Molecular malaria epidemiology: mapping and burden estimates for the Democratic Republic of the Congo, 2007

Type Journal Article - PloS one
Title Molecular malaria epidemiology: mapping and burden estimates for the Democratic Republic of the Congo, 2007
Volume 6
Issue 1
Publication (Day/Month/Year) 2011
Page numbers e1642

Epidemiologic data on malaria are scant in many high-burden countries including the Democratic Republic of the Congo (DRC), which suffers the second-highest global burden of malaria. Malaria control efforts in regions with challenging infrastructure require reproducible and efficient surveillance. We employed new high-throughput molecular testing to characterize the state of malaria control in the DRC and estimate childhood mortality attributable to excess malaria transmission.
Methods and Findings

The Demographic and Health Survey was a cross-sectional, population-based cluster household survey of adults aged 15–59 years in 2007 employing structured questionnaires and dried blood spot collection. Parasitemia was detected by real-time PCR, and survey responses measured adoption of malaria control measures and under-5 health indices. The response rate was 99% at the household level, and 8,886 households were surveyed in 300 clusters; from 8,838 respondents molecular results were available. The overall prevalence of parasitemia was 33.5% (95% confidence interval [C.I.] 32–34.9); P. falciparum was the most prevalent species, either as monoinfection (90.4%; 95% C.I. 88.8–92.1) or combined with P. malariae (4.9%; 95% C.I. 3.7–5.9) or P. ovale (0.6%; 95% C.I. 0.1–0.9). Only 7.7% (95% CI 6.8–8.6) of households with children under 5 owned an insecticide-treated bednet (ITN), and only 6.8% (95% CI 6.1–7.5) of under-fives slept under an ITN the preceding night. The overall under-5 mortality rate was 147 deaths per 1,000 live births (95% C.I. 141–153) and between clusters was associated with increased P. falciparum prevalence; based on the population attributable fraction, 26,488 yearly under-5 deaths were attributable to excess malaria transmission.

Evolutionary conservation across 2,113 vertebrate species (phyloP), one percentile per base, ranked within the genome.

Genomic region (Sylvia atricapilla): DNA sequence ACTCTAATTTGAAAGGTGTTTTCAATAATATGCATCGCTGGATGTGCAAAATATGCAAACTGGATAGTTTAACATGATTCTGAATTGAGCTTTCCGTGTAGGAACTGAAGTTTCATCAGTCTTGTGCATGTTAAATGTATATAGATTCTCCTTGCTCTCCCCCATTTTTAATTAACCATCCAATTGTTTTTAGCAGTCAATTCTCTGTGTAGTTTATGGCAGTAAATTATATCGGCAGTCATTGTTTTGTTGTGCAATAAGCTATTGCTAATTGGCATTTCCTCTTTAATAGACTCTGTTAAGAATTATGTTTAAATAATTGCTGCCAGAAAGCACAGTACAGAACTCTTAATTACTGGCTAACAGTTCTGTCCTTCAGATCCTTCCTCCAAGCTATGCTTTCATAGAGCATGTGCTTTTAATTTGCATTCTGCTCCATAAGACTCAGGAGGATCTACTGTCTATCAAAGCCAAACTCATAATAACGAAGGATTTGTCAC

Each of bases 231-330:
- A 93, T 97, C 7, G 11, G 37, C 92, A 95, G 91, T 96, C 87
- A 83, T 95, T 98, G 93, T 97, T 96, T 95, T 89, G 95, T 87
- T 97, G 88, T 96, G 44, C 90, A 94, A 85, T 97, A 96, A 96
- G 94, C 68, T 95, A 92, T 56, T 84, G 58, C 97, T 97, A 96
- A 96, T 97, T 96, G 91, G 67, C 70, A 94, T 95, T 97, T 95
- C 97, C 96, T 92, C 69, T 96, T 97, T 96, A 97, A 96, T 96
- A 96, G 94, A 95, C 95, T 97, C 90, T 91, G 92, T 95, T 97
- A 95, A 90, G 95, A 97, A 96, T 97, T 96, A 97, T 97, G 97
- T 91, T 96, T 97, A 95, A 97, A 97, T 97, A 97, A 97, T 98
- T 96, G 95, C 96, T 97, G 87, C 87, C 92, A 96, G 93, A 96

Adult P. falciparum prevalence is substantial in the DRC and is associated with under-5 mortality. Molecular testing offers a new, generalizable, and efficient approach to characterizing malaria endemicity in underserved countries.

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